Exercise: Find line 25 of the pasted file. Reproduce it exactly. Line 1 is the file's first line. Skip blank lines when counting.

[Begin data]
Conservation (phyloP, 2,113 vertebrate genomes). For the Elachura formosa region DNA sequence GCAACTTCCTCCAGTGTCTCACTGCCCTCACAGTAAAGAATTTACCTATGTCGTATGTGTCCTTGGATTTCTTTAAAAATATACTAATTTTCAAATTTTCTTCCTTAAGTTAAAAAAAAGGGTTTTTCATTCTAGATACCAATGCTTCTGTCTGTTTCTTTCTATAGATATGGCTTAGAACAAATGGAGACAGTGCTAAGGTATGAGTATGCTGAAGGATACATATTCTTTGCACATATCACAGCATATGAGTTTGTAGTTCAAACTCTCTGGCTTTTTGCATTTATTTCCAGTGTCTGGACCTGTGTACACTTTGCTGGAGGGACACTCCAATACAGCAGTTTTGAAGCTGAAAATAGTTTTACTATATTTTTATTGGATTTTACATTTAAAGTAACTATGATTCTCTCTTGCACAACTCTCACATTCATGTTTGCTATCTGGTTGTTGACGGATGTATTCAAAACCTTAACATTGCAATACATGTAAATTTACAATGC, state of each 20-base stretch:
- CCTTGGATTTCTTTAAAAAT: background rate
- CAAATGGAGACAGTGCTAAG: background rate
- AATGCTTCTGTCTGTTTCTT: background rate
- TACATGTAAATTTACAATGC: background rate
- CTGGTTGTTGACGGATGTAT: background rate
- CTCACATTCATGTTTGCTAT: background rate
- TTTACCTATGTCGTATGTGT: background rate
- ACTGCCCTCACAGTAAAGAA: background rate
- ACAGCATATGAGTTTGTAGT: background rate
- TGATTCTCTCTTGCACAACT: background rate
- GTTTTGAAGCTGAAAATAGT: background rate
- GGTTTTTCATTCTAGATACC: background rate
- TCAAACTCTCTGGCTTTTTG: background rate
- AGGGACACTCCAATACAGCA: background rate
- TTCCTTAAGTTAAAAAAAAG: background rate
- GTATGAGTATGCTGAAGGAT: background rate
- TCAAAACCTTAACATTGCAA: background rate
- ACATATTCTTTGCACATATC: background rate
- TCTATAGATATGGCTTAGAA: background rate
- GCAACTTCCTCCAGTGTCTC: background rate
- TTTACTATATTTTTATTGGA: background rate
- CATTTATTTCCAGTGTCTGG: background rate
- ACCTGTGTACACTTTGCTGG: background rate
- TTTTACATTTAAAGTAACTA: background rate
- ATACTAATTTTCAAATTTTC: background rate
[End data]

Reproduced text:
- TTTTACATTTAAAGTAACTA: background rate